WASHINGTON — In Nevada, access to air conditioning can be a matter of life and death.
The desert heat could be even deadlier this summer, which experts predict will be warmer than average. At the same time, people are spending more time at home because of the pandemic and have less access to libraries, shopping centers and other air conditioned public spaces.
The combination is especially dangerous in warm-weather states like Nevada, where people may not be able to safely shelter in place due to extreme heat.
As temperatures climb, at-risk Nevadans may be reluctant to go to cooling centers out of fear of contracting the virus. And air conditioning systems have been associated with spreading the virus, according to a recent study by the U.S. Centers for Disease Control and Prevention, which could amplify fears about cooled public places.
Rising unemployment threatens to make matters worse. The issue is especially pressing in Nevada, one of a handful of states where more than one in five workers are receiving unemployment benefits, according to a recent report by Heartland Forward.
Nevadans may turn off air conditioning units or set thermostats higher than they would otherwise because they can’t afford to pay cooling bills, which could exacerbate the danger to public health.
“It’s going to be a very tough summer,” said Margaret Wilder, a professor of geography at the University of Arizona. That’s especially true for older people, who are at higher risk of dying from COVID-19 and who are increasingly isolated as a result of social distancing, she said.
Other vulnerable groups include low-income people, disabled people, very young children, and people who live in mobile home parks, which are often built on asphalt and have little shade.
AC ‘keeps people safe’
To curb one public health crisis on top of another, Nevada lawmakers are turning to the federal government for help.
“In the Las Vegas heat, air conditioning doesn’t just keep people comfortable — it keeps people safe,” Nevada Democratic Rep. Dina Titus said in a statement. “At a time when so many are struggling to pay their bills, I’m concerned about Las Vegas residents who won’t be able to cool their homes.”
In February, the Trump administration sought to eliminate funding for the Low Income Home Energy Assistance Program at the U.S. Department of Health and Human Services, the government’s main heating and cooling assistance program.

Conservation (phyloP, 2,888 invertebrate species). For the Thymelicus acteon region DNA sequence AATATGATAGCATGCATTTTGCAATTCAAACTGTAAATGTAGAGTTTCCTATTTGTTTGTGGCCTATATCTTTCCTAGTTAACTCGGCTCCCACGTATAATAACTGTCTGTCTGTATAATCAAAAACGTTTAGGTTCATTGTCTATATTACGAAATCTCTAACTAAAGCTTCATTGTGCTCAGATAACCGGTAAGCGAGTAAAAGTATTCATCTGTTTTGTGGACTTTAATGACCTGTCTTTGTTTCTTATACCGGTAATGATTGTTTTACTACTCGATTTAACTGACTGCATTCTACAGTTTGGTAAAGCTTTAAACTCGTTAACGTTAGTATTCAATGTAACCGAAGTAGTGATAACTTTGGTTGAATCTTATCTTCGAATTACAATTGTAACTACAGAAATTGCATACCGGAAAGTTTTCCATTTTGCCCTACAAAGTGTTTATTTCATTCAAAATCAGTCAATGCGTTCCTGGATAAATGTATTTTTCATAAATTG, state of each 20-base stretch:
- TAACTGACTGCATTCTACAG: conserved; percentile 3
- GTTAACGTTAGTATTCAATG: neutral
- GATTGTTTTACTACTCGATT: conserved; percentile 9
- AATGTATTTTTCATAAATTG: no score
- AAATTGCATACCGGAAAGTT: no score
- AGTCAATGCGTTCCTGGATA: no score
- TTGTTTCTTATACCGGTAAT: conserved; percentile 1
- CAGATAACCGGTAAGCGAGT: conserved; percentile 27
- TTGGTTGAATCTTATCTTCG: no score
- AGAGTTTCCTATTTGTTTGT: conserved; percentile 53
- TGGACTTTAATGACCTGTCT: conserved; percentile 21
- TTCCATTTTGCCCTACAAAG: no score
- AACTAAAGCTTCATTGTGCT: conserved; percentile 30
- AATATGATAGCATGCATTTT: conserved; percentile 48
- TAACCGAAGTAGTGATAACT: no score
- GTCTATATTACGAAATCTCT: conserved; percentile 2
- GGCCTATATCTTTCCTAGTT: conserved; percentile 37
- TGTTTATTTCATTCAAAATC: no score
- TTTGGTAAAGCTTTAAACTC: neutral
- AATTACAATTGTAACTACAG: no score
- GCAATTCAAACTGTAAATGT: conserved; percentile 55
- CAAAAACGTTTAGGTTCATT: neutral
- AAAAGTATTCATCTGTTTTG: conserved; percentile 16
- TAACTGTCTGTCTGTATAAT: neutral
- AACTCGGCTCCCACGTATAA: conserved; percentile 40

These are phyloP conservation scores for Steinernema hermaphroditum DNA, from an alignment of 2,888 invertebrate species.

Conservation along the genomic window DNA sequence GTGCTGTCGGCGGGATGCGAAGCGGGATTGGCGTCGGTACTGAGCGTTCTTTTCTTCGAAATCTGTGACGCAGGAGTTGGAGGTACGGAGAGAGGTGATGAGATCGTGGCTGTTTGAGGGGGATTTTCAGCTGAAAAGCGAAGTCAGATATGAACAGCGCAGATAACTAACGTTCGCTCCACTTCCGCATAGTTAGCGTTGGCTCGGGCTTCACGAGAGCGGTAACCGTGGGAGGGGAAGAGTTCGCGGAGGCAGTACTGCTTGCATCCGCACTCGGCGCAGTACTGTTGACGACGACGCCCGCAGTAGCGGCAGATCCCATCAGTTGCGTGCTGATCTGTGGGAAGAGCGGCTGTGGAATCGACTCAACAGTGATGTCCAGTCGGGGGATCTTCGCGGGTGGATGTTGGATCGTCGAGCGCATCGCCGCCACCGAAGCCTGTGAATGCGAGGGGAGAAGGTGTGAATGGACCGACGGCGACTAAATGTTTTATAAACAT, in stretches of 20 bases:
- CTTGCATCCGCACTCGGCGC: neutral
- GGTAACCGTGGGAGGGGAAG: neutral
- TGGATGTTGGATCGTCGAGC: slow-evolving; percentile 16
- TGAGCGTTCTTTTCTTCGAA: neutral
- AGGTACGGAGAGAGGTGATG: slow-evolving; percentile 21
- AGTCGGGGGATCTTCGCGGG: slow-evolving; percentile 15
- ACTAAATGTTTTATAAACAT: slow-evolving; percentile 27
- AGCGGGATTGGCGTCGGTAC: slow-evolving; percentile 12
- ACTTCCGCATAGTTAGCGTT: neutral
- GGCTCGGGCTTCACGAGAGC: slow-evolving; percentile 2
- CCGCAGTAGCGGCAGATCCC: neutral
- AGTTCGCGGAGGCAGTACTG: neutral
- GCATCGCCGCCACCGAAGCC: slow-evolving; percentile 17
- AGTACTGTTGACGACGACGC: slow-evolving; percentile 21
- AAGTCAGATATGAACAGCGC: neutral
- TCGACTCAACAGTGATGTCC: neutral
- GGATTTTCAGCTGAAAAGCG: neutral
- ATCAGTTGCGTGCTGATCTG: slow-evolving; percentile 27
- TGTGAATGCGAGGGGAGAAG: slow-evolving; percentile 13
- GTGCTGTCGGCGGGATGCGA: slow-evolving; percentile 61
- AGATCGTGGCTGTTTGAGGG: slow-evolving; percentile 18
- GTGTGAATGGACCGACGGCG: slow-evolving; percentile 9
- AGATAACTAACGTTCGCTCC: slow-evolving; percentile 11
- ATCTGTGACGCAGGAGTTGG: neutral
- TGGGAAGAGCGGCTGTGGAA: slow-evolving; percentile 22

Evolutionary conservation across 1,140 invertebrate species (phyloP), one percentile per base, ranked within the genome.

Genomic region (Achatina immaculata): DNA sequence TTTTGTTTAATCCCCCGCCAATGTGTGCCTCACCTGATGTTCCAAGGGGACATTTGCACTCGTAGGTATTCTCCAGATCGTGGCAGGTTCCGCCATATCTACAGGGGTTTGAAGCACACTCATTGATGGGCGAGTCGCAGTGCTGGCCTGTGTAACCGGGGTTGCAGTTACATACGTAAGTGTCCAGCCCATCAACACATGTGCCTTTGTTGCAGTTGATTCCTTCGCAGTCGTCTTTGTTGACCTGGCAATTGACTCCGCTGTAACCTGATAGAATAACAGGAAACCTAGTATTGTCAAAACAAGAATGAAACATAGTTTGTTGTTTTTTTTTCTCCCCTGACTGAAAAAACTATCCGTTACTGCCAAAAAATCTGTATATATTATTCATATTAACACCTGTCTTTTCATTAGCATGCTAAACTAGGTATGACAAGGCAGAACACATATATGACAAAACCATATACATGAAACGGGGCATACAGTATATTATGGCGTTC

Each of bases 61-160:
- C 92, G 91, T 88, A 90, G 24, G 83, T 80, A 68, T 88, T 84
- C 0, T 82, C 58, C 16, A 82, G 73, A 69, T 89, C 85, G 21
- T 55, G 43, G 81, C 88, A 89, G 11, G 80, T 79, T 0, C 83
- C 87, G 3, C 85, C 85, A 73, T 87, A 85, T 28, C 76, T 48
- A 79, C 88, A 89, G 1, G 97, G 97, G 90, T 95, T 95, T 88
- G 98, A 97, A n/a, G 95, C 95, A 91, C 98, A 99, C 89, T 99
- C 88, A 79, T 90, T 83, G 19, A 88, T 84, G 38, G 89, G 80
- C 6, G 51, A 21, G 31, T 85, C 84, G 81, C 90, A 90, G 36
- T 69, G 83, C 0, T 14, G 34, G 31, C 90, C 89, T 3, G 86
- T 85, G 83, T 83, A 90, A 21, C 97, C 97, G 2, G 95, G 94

But then the pandemic struck, and President Donald Trump signed a $2 trillion coronavirus relief package in March that authorized $900 million in additional supplemental funding for the program. The majority of that money went to warm-weather states, which receive less money under traditional funding allocations.
Nevada gets more than $8 million — money Nevada Democratic Rep. Susie Lee called “critical” for vulnerable families at a time of economic crisis.
Mark Wolfe, executive director of the National Energy Assistance Directors’ Association, called the emergency funds a “step in the right direction,” but said more is needed to protect public health this summer.
Created in 1981, the federal assistance program originally focused on helping low-income people in colder regions of the country pay heating bills, according to the Pew Research Center. The program has retained its emphasis on cold-weather states, even as the climate warms.
In 2017, states in New England and the upper Midwest got the most money per capita, while states in the South and West got the least, according to the Pew Research Center. That year, Nevada got less than $5 per person — less than half the national average.
Last week, the U.S. House passed a $3 trillion coronavirus relief package that included an additional $1.5 billion for the energy assistance program. The state’s three Democrats voted for the package and its lone Republican — Rep. Mark Amodei — opposed it.
Titus called on Senate Majority Leader Mitch McConnell (R-Ky.) — who opposes the package — to “work with us to make this law.”
Spokespeople for Nevada Sens. Jacky Rosen and Catherine Cortez Masto — both Democrats — expressed support for the energy aid program and signed a letter calling for a funding boost in the coming fiscal year. At current funding levels, the program reaches about one in six eligible households, and average grant amounts have lowered over the last decade, the letter states.
“This means that the average LIHEAP grant now covers a lower portion of average home energy costs, leaving many low-income families and seniors struggling to pay for the basic necessity of home energy and having fewer resources available to meet other essential needs.”
But more funding for the aid program — however robust — won’t fully address the need for cooling in increasingly hot summers, Wilder said.
The program caps eligibility at a certain income level. Funds are available only once a year, and applicants in the state must be U.S. citizens and Nevada residents.
Fully addressing energy inequity in the long term requires a change in public thinking, Wilder said. “We need to not view adequate heating and cooling as a luxury but as a human right.”